House price growth to slow after summer peak, according to Hamptons
A combination of low interest rates, the return of high-value mortgages, and consumer demand for more space and greater working flexibility triggered by the pandemic, will cause house prices to rise in the three next few years, depending on the real estate agent’s housing market. Forecast report.
It says “a second wave of foreclosure-induced demand” will see house prices rise 3.5% in 2022, 3% in 2023 and 2.5% in 2024.
This will mark the end of a housing cycle, which began in 2008, which the survey finds typically lasts 16 years.
The report points to data from the Office for National Statistics to prove the slowdown in house prices this year. It showed that house prices across the country rose 8% in the 12 months ending in July, from a peak of 13.2% in June.
The Hamptons report states that the end of the stamp duty holiday combined with the fact that house prices were already recovering at the end of last year means that he expects price growth to slow to 4, 5% in the last quarter of 2021.
This will leave the average UK house price at £ 258,000 in December, a similar level to July.
In 2022, the report states, “The desire for more space and the ability for workers to split their time between home and office will continue to drive the market in 2022.
“Equity-rich homeowners have dominated real estate market activity since the start of the pandemic, but we expect a second wave of foreclosure-induced demand from those who haven’t been able to move out this year. “
Similar pressures will drive price growth in 2023 and 2024.
A record-breaking first half means more homes will sell in 2021 than any year since 2007, with the survey predicting 1.5 million completions.
The report states: “In 2022, activity will be supported by households that have not been able to move in 2021 due to pressures on affordability, uncertainty of employment or because they have not been able to relocate in 2021. could not find a suitable property.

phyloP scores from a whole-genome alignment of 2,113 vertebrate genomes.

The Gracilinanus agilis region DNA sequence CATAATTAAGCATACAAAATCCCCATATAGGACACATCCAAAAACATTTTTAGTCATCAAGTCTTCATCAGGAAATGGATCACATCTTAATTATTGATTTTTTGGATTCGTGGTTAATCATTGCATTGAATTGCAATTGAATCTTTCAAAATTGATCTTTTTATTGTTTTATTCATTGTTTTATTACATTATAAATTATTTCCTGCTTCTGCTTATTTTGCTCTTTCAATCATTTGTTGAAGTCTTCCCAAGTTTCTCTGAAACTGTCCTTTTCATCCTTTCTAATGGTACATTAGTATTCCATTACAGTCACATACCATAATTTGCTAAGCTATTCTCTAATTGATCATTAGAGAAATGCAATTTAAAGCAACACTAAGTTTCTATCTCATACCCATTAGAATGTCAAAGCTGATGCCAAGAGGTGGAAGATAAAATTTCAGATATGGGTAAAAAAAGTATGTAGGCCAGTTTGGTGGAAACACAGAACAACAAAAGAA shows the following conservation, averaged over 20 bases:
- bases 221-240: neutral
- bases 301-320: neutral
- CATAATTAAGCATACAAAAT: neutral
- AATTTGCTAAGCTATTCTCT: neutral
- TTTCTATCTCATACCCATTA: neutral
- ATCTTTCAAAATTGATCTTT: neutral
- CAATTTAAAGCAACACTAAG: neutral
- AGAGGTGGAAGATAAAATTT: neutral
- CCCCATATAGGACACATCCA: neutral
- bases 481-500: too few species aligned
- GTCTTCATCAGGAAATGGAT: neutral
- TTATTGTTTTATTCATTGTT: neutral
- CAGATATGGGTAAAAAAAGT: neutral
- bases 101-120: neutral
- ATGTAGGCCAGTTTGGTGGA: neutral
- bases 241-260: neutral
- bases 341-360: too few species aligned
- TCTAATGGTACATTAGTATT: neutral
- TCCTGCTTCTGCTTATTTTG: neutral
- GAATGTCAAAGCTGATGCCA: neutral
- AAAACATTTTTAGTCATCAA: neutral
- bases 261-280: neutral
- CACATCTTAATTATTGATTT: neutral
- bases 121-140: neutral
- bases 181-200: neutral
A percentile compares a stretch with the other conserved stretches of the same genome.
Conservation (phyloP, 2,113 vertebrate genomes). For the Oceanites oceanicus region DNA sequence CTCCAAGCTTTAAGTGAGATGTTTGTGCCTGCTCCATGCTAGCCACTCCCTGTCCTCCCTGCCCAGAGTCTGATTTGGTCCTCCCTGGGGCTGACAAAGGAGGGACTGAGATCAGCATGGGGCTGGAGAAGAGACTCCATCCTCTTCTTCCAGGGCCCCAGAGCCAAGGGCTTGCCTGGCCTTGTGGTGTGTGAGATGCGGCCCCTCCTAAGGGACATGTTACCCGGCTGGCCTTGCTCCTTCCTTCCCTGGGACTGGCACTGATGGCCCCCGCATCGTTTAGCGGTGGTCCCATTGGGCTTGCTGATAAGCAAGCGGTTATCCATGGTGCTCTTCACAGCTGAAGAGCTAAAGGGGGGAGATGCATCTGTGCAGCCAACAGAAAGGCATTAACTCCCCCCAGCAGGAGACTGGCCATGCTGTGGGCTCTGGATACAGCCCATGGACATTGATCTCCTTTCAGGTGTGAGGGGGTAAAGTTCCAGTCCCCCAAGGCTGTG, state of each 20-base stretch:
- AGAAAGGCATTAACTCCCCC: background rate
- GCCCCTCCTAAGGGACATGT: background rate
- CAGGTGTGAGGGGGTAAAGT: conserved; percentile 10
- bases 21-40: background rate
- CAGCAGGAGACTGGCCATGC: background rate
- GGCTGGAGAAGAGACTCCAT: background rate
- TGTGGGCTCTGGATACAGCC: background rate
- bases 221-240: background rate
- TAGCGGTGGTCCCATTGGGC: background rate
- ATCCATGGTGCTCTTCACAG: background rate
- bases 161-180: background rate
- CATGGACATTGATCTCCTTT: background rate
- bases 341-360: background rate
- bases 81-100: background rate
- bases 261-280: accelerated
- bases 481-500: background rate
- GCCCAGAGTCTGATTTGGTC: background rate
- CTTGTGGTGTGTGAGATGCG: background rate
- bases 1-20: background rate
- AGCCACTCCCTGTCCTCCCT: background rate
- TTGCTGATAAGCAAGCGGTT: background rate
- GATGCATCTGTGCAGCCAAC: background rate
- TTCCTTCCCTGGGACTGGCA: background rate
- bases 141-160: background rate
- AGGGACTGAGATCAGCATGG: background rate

“The number of first-time buyers is expected to increase over the next year as higher mortgage rates become cheaper.”
It forecasts 1.25 million transactions in 2022.
And adds that “a growing economy and low interest rates” will see completions reach 1.3 million in 2023 and 2024.
The report expects rents to increase by 3% this year.
But adds, “We expect the rapid growth rate of the rental market to slow down in 2022.
“But the rate of increase is still expected to be above pre-pandemic levels, supported by the willingness of tenants to pay for additional space and by unprecedented levels of inventory.”
He predicts that rents will increase by an average of 2.5% in 2022, but adds that further “growth will be dictated by changes in people’s incomes in 2023 and 2024”.
Aneisha Beveridge, head of research at Hamptons, said: “The housing market has muddied expectations and forecasts over the past few months.
“In the fall of 2020, the economic challenges were such that we could not have considered the extraordinary demand for relocation that we have experienced this year.
“But there has been a huge change in attitude towards property, which cannot be attributed to the stamp duty break alone.
“People now value their homes more because they’ve spent more time there than ever before.
“Flexible and remote working, which is expected to continue, has encouraged households to make greater moves.
“As a result, it is likely that more homes will have been sold in 2021 than any year since 2007.
“This is why we also believe that the housing activity will go beyond the pre-pandemic period into 2022 and beyond.
“The pandemic has accelerated the reduction of the house price gap between London and the rest of the country.
Even so, we still expect London to underperform the rest of the country until 2024, when the cycle is likely to end.
“While we will see some stabilization over the next few years, the gap between house prices in the capital and other regions should be larger than that observed at the end of the previous cycle in 2007.
“And this divergence will define the pattern of future performance. “